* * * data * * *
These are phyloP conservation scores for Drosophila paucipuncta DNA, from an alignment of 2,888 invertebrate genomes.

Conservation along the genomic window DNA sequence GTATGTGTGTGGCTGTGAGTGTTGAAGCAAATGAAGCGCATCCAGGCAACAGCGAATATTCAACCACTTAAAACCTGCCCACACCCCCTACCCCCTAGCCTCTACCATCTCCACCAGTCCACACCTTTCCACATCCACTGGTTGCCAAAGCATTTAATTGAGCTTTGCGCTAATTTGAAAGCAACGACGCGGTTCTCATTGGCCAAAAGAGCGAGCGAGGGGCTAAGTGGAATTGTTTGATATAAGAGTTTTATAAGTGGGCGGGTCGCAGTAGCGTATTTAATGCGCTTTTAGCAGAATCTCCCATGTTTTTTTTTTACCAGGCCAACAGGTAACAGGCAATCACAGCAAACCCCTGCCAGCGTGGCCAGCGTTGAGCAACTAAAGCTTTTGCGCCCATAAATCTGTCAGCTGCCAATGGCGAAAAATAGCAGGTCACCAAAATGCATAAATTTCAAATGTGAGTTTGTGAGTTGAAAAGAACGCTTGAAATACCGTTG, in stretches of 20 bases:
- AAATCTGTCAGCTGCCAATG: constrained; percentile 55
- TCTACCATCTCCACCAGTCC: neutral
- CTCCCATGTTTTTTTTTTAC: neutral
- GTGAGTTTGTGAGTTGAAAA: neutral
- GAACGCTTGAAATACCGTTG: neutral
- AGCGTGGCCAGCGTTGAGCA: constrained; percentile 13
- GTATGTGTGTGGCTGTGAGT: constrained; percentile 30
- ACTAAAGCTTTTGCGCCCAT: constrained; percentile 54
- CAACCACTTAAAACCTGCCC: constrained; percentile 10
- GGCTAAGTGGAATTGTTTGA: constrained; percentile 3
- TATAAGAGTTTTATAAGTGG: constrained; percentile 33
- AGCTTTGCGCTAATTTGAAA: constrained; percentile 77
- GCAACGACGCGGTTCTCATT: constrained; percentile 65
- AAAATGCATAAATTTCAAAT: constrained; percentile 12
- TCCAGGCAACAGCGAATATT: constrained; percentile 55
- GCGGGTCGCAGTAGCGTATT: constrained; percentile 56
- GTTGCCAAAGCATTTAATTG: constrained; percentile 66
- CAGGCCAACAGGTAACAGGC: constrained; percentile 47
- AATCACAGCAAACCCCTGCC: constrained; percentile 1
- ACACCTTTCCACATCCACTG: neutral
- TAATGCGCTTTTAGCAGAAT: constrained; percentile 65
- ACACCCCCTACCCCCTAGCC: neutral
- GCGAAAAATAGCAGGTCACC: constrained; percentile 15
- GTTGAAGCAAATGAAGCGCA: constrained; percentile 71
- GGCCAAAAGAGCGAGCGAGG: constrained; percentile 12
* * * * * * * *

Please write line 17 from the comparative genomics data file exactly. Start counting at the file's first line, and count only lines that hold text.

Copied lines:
- TCCAGGCAACAGCGAATATT: constrained; percentile 55